AHM: What can you tell us about the service member you know and how did it affect your life? (Some details have been omitted to protect the service member's identity.)
I had to work with a service member at a duty station. I got to know her very well and had a good working relationship with her... And then many years later, this service member reached out to me in a time of need. She was going through marital problems. She had just found out her spouse was cheating on her. She just had their third child, and all three children were under the age of four. She was shifting to a new job which had a high operational tempo, and she wasn't physically co-located with her spouse (also another service member).
These stress factors were huge in her life and she was wondering if life was worth living. Even though she had these small children, it was getting overwhelming for her. We were able to talk through the issues she can handle today-where could she go, what resources were available-and just thought through the longer term plan (her children, her spouse). It's not over and life is worth living.
Every life is worth living. I think her reaching out to me is a sign of strength when she was in this time of crisis, and it made me realize that it does take strength. When I was recently separated from my family due to work, I realized that it is about keeping relationships with your children and your spouse.
If you're struggling, you have to communicate. Reach out to the chaplain for help to navigate being separated and just find ways to talk to the kids. And look for ways to keep that communication even though there's that distance.
So who is Rear Adm. Ann Burkhardt?
My passion is people, education and training. I had a great mentor who told me the Navy is a big place, and there is opportunity to stay in the Navy. I became a human resource officer and I've been in the Navy 28 years now. I'm lucky to be in the 21st Century Sailor Office and lead an organization whose mission is Total Sailor Fitness and Resilience, looking at reducing destructive behavior and encouraging comprehensive wellness. So it's all about the people. The 21st Century Sailor has a mission that helps Sailors be ready, fit and perform at peak performance.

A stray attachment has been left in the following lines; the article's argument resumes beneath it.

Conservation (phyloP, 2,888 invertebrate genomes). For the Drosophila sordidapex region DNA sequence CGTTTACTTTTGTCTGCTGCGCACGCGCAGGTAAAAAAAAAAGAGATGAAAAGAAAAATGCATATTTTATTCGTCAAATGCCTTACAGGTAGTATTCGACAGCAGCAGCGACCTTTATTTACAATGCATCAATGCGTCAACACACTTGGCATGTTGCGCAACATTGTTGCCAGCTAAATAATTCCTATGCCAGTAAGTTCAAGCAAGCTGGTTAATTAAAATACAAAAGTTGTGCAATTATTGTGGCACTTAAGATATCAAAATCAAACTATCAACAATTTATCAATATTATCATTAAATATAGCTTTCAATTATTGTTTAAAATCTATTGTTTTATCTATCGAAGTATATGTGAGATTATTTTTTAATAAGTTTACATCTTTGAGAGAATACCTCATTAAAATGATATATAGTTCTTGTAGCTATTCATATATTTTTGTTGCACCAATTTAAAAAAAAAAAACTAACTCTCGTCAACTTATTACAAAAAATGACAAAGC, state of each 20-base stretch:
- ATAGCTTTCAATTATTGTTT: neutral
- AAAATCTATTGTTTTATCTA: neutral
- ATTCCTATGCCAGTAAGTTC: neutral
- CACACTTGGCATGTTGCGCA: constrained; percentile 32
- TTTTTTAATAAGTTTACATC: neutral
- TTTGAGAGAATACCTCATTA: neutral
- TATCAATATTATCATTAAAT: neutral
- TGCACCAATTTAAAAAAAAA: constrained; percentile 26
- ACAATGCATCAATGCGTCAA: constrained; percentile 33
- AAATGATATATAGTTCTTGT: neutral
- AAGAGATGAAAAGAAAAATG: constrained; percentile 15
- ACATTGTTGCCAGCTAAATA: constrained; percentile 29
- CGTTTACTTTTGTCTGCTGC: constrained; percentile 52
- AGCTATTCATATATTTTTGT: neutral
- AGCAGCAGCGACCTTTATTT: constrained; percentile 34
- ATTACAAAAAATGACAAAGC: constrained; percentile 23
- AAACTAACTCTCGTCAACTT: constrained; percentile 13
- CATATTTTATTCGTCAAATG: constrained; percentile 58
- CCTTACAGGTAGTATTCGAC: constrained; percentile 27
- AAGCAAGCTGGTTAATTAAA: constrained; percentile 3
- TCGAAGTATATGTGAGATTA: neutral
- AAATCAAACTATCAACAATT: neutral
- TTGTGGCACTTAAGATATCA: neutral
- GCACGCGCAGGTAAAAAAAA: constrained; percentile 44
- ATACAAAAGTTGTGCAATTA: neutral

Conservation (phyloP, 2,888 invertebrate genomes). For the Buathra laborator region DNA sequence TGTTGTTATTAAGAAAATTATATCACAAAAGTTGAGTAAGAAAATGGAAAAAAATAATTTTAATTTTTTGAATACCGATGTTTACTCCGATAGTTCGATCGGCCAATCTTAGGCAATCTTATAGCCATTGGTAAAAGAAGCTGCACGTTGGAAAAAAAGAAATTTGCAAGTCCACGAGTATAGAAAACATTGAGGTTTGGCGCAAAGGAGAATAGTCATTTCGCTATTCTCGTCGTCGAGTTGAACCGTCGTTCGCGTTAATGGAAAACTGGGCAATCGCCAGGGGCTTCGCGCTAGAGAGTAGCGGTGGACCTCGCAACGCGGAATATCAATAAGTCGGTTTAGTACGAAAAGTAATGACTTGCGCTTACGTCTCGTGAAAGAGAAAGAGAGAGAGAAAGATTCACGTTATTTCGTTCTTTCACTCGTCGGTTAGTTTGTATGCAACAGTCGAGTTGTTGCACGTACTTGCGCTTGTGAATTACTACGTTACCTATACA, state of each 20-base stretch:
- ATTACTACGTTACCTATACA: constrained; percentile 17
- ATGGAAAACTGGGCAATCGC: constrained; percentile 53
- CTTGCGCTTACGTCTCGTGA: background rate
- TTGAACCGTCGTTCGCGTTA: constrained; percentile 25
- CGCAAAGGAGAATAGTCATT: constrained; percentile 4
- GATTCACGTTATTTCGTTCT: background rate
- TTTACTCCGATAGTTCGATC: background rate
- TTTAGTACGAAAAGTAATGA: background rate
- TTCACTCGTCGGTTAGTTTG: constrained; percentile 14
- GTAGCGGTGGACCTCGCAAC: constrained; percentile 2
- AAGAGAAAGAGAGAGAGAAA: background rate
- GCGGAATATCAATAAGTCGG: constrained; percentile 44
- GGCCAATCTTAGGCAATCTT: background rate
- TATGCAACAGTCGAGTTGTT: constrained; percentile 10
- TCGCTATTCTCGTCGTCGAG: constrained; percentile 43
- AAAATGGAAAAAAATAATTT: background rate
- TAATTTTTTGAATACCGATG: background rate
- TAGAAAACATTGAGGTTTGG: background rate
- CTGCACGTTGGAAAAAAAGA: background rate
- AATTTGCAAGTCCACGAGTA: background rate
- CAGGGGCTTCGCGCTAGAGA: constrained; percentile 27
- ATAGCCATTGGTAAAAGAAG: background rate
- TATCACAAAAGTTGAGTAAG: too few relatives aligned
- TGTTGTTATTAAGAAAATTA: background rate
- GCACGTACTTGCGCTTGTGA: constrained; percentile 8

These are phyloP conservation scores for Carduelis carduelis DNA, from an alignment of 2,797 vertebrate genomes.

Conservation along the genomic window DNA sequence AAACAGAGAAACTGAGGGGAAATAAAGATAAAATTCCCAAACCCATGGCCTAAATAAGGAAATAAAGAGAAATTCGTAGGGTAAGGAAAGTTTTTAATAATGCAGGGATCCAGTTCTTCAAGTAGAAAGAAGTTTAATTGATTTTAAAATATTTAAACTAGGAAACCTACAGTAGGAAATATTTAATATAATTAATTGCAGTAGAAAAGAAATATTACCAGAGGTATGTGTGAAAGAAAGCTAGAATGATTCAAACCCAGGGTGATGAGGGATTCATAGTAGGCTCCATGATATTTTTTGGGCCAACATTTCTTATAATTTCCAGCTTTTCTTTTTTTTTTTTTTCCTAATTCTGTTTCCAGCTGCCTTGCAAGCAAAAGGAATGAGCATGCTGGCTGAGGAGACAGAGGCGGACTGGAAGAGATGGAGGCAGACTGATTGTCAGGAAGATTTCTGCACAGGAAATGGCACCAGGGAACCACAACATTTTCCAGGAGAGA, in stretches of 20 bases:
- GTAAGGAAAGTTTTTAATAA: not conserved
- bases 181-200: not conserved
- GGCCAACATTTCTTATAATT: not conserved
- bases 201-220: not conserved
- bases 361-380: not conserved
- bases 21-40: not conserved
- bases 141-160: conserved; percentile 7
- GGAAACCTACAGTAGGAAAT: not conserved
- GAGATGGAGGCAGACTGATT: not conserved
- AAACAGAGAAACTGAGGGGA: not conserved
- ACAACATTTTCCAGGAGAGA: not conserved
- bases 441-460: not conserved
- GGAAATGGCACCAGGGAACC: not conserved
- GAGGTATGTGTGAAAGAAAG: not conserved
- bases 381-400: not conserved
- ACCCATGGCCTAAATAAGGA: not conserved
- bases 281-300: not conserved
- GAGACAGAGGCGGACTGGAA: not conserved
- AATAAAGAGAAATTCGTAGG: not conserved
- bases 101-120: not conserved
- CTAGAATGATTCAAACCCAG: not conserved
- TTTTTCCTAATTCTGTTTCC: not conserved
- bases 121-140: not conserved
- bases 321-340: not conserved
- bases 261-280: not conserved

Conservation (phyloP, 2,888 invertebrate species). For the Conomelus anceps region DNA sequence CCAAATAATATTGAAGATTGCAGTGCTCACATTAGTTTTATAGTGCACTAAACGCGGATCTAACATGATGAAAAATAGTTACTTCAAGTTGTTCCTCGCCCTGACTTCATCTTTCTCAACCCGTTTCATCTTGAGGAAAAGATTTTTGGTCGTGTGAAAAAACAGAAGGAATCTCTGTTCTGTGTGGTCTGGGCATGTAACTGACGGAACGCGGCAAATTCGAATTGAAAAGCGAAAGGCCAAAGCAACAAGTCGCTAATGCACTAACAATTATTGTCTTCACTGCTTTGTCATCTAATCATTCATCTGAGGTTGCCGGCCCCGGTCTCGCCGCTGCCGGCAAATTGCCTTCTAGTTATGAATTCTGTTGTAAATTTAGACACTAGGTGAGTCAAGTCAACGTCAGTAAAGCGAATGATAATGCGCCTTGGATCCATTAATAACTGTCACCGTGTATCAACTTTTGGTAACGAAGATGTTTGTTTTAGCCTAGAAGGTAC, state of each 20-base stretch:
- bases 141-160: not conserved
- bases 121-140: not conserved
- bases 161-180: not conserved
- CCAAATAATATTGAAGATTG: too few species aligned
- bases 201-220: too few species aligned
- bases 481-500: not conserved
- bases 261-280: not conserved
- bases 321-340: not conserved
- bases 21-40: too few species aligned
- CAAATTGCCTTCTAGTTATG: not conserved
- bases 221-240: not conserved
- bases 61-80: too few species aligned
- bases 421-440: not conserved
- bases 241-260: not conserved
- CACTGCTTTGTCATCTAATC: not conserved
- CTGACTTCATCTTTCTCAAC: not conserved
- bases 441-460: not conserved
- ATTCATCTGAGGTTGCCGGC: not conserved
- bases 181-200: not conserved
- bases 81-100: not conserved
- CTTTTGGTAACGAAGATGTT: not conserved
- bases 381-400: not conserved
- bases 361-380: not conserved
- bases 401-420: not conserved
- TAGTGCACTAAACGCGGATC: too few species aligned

Why is September so important?
Although we recognize that September is Suicide Prevention Month our efforts are ongoing. It's not just something that we do one day, in a month. It's Navy wide. September is used as a way to reenergize our efforts across the fleet, provide messages tools and strategies to help Sailors connect with Sailors and realize that it does make a difference, one small act at a time.
What is the "1 Small ACT" message?
"1 Small ACT" is the new message in the Every Sailor, Every Day campaign for this fiscal year, and it's an opportunity to connect with Sailors and show that it doesn't have to be a big event. Really, when people are connecting with people, it's small acts of caring-getting to know your Sailors and showing Sailors that you care. It can be a gesture as simple as asking 'how you are doing? How's your family?' Helping Sailors in transition whether it's transitioning to a new duty station or transitioning into the work center helping Sailors acclimate.
These small gestures and acts of kindness can make a difference in a Sailor's life. We don't know who is struggling because often Sailors can be struggling in silence. So it does make a difference and Sailors can make a difference one small act at a time.